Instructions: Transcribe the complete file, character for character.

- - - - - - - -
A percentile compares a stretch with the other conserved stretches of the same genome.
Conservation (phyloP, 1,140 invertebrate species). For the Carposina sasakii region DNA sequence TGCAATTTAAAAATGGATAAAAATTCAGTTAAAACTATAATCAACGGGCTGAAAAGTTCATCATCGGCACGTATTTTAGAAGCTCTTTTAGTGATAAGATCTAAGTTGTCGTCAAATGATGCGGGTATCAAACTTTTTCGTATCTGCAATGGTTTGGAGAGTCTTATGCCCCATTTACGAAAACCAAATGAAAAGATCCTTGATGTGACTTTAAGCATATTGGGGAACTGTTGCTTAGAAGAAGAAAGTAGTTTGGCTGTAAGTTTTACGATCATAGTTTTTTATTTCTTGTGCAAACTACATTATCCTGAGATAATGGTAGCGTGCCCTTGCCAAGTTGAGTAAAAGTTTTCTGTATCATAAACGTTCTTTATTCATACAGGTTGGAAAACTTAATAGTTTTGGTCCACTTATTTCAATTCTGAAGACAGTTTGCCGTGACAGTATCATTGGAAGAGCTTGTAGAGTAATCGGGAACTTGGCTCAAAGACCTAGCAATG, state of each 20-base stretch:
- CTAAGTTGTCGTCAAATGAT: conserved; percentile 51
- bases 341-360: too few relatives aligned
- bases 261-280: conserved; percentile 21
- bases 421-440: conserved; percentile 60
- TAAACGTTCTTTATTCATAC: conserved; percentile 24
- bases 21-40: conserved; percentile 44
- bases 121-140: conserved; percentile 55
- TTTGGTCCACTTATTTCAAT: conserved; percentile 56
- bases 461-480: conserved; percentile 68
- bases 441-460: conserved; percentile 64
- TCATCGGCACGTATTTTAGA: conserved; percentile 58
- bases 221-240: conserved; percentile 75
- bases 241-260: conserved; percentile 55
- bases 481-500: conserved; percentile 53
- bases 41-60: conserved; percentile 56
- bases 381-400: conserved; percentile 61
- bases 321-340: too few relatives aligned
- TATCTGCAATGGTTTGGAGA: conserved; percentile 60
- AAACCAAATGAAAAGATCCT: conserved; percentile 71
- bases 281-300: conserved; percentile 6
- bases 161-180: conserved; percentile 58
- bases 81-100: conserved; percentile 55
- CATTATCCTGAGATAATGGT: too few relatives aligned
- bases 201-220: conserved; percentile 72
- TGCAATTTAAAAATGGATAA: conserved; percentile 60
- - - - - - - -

A percentile compares a stretch with the other conserved stretches of the same genome.
Conservation (phyloP, 1,140 invertebrate species). For the Carposina sasakii region DNA sequence TGCAATTTAAAAATGGATAAAAATTCAGTTAAAACTATAATCAACGGGCTGAAAAGTTCATCATCGGCACGTATTTTAGAAGCTCTTTTAGTGATAAGATCTAAGTTGTCGTCAAATGATGCGGGTATCAAACTTTTTCGTATCTGCAATGGTTTGGAGAGTCTTATGCCCCATTTACGAAAACCAAATGAAAAGATCCTTGATGTGACTTTAAGCATATTGGGGAACTGTTGCTTAGAAGAAGAAAGTAGTTTGGCTGTAAGTTTTACGATCATAGTTTTTTATTTCTTGTGCAAACTACATTATCCTGAGATAATGGTAGCGTGCCCTTGCCAAGTTGAGTAAAAGTTTTCTGTATCATAAACGTTCTTTATTCATACAGGTTGGAAAACTTAATAGTTTTGGTCCACTTATTTCAATTCTGAAGACAGTTTGCCGTGACAGTATCATTGGAAGAGCTTGTAGAGTAATCGGGAACTTGGCTCAAAGACCTAGCAATG, state of each 20-base stretch:
- CTAAGTTGTCGTCAAATGAT: conserved; percentile 51
- bases 341-360: too few relatives aligned
- bases 261-280: conserved; percentile 21
- bases 421-440: conserved; percentile 60
- TAAACGTTCTTTATTCATAC: conserved; percentile 24
- bases 21-40: conserved; percentile 44
- bases 121-140: conserved; percentile 55
- TTTGGTCCACTTATTTCAAT: conserved; percentile 56
- bases 461-480: conserved; percentile 68
- bases 441-460: conserved; percentile 64
- TCATCGGCACGTATTTTAGA: conserved; percentile 58
- bases 221-240: conserved; percentile 75
- bases 241-260: conserved; percentile 55
- bases 481-500: conserved; percentile 53
- bases 41-60: conserved; percentile 56
- bases 381-400: conserved; percentile 61
- bases 321-340: too few relatives aligned
- TATCTGCAATGGTTTGGAGA: conserved; percentile 60
- AAACCAAATGAAAAGATCCT: conserved; percentile 71
- bases 281-300: conserved; percentile 6
- bases 161-180: conserved; percentile 58
- bases 81-100: conserved; percentile 55
- CATTATCCTGAGATAATGGT: too few relatives aligned
- bases 201-220: conserved; percentile 72
- TGCAATTTAAAAATGGATAA: conserved; percentile 60